Gig no121 was probably the most bizarre experience at a concert I've had, but you'll have to wait until next week for that.....see you then!
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Saturday, 2 October 2010

Text Of Festival (2)

More memories from years of sonic attack.....

Gig no.2 - 22/01/76 - Genesis - De Montfort Hall, Leicester
The second gig I went to was to see Genesis at Leicester De Montfort Hall on the Trick Of The Tail tour, just before the album came out if memory serves. I can remember being gutted when Peter Gabriel left the band the previous year partly because I loved his wacky lyrics and the much needed showmanship he brought to the scholarly bunch that were most of the rest of the band. Steve Hackett used to SIT DOWN to play his guitar, the nerd! I missed Gabriel mostly because it meant I never got to see the "classic" line up of what was at the time probably my second fave band, after Led Zeppelin.

I need not have worried as Phil Collins although finding his feet as a frontman gave a great performance and the band played a lot from the Gabriel era including the magnificent but barking Supper's Ready, which worked even without PG's famous costume changes.

Trick Of The Tail soon became played to death in the sixth form common room, and I quickly grew tired of it, and never bought another Genesis record (new anyway) as they descended into pop mediocrity. Such a shame.
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Gig no.6 - 12/11/76 - Johnny Thunders' Heartbreakers - County Ground, Northampton
The guitarist from the permanently druggy New York Dolls formed an equally shambolic outfit of his own at the beginning of the UK punk explosion, and to that point they were the loudest band I had ever heard. Can't remember that much about it apart from the sheer volume, used to drown out their severe musical limitations I've no doubt.

The County Ground venue was a barn of a building that was normally used by Northants Cricket Club for indoor net practice, said nets were strung across the ceiling when not in use. The stage was at one end of the rectangular space, and 30 yards opposite was the bar. The sparse crowd to see Mr Thunders' combo were all pinned to said bar by the unrelenting racket coming form the other end of the hall. I think I vaguely recognised Chinese Rocks at some point, the rest was completely indecipherable!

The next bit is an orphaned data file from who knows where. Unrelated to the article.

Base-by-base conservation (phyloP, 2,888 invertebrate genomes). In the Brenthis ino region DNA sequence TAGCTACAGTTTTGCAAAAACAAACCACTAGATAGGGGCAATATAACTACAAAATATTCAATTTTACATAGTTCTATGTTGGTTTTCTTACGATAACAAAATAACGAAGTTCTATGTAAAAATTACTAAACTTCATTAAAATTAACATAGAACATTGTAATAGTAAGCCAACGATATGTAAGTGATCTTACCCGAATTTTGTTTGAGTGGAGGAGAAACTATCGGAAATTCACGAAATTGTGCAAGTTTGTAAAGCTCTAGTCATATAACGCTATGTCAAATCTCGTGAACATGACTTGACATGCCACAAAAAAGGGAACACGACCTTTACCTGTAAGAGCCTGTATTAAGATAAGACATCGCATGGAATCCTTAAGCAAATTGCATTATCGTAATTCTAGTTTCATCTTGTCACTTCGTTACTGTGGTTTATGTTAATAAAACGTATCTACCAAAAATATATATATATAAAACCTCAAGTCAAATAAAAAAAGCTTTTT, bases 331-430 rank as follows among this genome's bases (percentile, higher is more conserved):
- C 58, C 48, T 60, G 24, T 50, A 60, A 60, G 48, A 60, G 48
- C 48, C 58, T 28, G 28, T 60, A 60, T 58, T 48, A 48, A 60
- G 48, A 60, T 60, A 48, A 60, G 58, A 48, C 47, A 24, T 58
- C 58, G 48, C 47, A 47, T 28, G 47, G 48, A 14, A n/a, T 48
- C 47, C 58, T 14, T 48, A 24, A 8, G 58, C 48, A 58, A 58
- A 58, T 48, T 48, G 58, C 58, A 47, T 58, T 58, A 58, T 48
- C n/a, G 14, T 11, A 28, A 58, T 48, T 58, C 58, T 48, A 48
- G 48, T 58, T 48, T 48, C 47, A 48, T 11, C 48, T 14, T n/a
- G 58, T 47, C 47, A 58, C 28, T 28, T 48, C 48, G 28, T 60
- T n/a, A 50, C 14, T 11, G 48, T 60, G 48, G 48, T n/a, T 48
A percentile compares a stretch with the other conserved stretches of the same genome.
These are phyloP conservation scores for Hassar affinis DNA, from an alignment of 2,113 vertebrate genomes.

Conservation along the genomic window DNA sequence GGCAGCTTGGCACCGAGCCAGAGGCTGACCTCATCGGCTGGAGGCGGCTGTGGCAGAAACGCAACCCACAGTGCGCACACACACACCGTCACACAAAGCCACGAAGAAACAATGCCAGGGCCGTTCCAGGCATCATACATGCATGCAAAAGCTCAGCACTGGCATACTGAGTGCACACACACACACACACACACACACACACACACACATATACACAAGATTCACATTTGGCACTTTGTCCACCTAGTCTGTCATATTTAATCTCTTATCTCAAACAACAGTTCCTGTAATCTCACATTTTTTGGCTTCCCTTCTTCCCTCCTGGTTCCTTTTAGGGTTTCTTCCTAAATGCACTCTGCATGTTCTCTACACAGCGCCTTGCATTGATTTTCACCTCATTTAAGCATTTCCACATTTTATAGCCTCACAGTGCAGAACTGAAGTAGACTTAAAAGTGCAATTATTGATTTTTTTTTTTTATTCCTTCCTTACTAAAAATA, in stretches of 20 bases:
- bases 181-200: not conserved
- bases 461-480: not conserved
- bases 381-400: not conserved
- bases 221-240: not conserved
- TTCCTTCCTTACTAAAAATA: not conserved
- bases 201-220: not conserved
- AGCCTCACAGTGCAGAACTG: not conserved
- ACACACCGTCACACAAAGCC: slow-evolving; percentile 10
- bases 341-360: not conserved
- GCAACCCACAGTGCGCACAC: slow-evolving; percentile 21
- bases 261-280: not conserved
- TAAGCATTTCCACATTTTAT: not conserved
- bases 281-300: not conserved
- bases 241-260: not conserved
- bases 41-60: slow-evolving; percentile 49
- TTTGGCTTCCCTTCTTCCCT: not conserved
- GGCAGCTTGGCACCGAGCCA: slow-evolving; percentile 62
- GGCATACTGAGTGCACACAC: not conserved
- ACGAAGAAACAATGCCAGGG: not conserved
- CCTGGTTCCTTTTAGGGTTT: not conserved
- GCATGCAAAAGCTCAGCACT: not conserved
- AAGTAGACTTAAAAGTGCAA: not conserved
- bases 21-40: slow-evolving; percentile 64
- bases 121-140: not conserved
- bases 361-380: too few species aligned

I mention the nets being strung across the ceiling, because another memorable night at the venue was the visit of Generation X in 1978. Not for the music, but because Billy Idol climbed up the lighting rigging at the side of the stage and up into the netting during a song, and promptly got stuck. It took him about 10 minutes to extricate himself, while his band played gamely on.
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Gig no.14 - 24/06/78 - Genesis at Knebworth
By now I had gone off Genesis, but hey - it was a day out and there were gurls involved, and Tom Petty & The Heartbreakers were on the bill, and a weird band from Akron Ohio called Devo, whose Stiff singles were fascinating listening. Not for the vast majority of prog fans though unfortunately, who almost as soon as the band appeared started throwing anything they could lay their hands on at the mischievous Yanks. Attired in boiler suits with what from a distance looked like flowerpots on their heads, they all stopped playing mid-song, lined up on the stage, all bent over and as one, pointed to their heads. The fusillade of missiles was inevitable. Gig goers back then, particularly at festivals, were an intolerant bunch of narrow minded poltroons!
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Gig no.26 - 18/10/78 - Tom Robinson Band - Warwick University
Then at the height of his popularity, Tom could somehow get packed audiences of callow youth shouting along the words "Sing If You're Glad To Be Gay" to the song of the same name, me included. Odd. Odder still is that the outer-than-out Tom Robinson later got married - to a woman I hasten to add!
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Gig no. 35 - 9/12/78 - Ultravox! - County Ground, Northampton
This was the real John Foxx led band, not the tiresome Midge Ure pop version. Not that I knew it at the time, this lot were heavily influenced by Krautrock, Can & Neu! (the ! was their homage) in particular, and to my naive ears made a rather special noise. RockWrok! Mr Foxx autographed my ticket, which I promptly lost.
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Gig no.49 - 8/04/79 - Motorhead - De Montfort Hall, Leicester
Ahh, Motorhead - the main reason I'm as deaf as post. Loud as f**k, we saw them more than 10 times in the space of two years. "What? Eh? Half-past three."
An irresistible combination of biker metal & punk, featuring "Fast" Eddie Clark on howling geetar and biker threads, and Phil "Philthy Animal" Taylor on drums, so named because of his similarity in style to Animal from The Muppets, and of course ex-Hawkwind bass grinder and proto metal grunter Lemmy, this band made a holy racket that appealed to greasers and punks and everyone in between in equal measure. This gig was on the Bomber tour of 1979 and was a stone dead classic, including the steel framed bomber being hoisted aloft lights ablaze during the song of the same name. A Spinal Tap moment.
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Part 3 to follow............................

2017 - A Year In Review

Gimme live meat, now Well, that's another year over, and the Matrix, which went "RAAAWWWWGGGGGHHHH!!!" before projectile-...